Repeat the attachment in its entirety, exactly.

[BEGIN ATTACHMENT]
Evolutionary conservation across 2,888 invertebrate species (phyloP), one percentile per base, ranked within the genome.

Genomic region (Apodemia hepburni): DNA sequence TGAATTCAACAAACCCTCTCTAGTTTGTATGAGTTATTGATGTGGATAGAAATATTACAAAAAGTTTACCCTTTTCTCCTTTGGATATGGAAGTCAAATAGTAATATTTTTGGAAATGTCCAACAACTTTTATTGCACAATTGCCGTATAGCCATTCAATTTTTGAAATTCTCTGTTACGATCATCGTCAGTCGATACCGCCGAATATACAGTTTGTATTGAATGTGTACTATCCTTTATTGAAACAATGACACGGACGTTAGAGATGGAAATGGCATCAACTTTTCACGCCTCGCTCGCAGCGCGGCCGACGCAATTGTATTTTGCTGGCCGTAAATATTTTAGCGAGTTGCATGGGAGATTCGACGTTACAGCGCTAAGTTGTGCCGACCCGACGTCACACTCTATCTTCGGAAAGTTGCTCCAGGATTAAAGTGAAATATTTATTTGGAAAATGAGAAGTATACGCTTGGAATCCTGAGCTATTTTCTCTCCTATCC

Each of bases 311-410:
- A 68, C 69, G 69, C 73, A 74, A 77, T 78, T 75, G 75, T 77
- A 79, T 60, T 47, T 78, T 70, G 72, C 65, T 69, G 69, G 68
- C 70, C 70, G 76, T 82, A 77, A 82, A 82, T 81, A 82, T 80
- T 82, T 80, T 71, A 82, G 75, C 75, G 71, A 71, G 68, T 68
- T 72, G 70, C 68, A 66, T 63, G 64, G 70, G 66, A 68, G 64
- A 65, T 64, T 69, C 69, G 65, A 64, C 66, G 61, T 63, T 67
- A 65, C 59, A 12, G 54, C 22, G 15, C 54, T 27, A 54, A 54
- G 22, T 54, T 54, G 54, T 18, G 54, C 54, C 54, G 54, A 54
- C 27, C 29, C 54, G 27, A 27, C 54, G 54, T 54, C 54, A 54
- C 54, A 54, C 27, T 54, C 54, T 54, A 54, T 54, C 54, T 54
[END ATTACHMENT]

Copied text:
Evolutionary conservation across 2,888 invertebrate species (phyloP), one percentile per base, ranked within the genome.

Genomic region (Apodemia hepburni): DNA sequence TGAATTCAACAAACCCTCTCTAGTTTGTATGAGTTATTGATGTGGATAGAAATATTACAAAAAGTTTACCCTTTTCTCCTTTGGATATGGAAGTCAAATAGTAATATTTTTGGAAATGTCCAACAACTTTTATTGCACAATTGCCGTATAGCCATTCAATTTTTGAAATTCTCTGTTACGATCATCGTCAGTCGATACCGCCGAATATACAGTTTGTATTGAATGTGTACTATCCTTTATTGAAACAATGACACGGACGTTAGAGATGGAAATGGCATCAACTTTTCACGCCTCGCTCGCAGCGCGGCCGACGCAATTGTATTTTGCTGGCCGTAAATATTTTAGCGAGTTGCATGGGAGATTCGACGTTACAGCGCTAAGTTGTGCCGACCCGACGTCACACTCTATCTTCGGAAAGTTGCTCCAGGATTAAAGTGAAATATTTATTTGGAAAATGAGAAGTATACGCTTGGAATCCTGAGCTATTTTCTCTCCTATCC

Each of bases 311-410:
- A 68, C 69, G 69, C 73, A 74, A 77, T 78, T 75, G 75, T 77
- A 79, T 60, T 47, T 78, T 70, G 72, C 65, T 69, G 69, G 68
- C 70, C 70, G 76, T 82, A 77, A 82, A 82, T 81, A 82, T 80
- T 82, T 80, T 71, A 82, G 75, C 75, G 71, A 71, G 68, T 68
- T 72, G 70, C 68, A 66, T 63, G 64, G 70, G 66, A 68, G 64
- A 65, T 64, T 69, C 69, G 65, A 64, C 66, G 61, T 63, T 67
- A 65, C 59, A 12, G 54, C 22, G 15, C 54, T 27, A 54, A 54
- G 22, T 54, T 54, G 54, T 18, G 54, C 54, C 54, G 54, A 54
- C 27, C 29, C 54, G 27, A 27, C 54, G 54, T 54, C 54, A 54
- C 54, A 54, C 27, T 54, C 54, T 54, A 54, T 54, C 54, T 54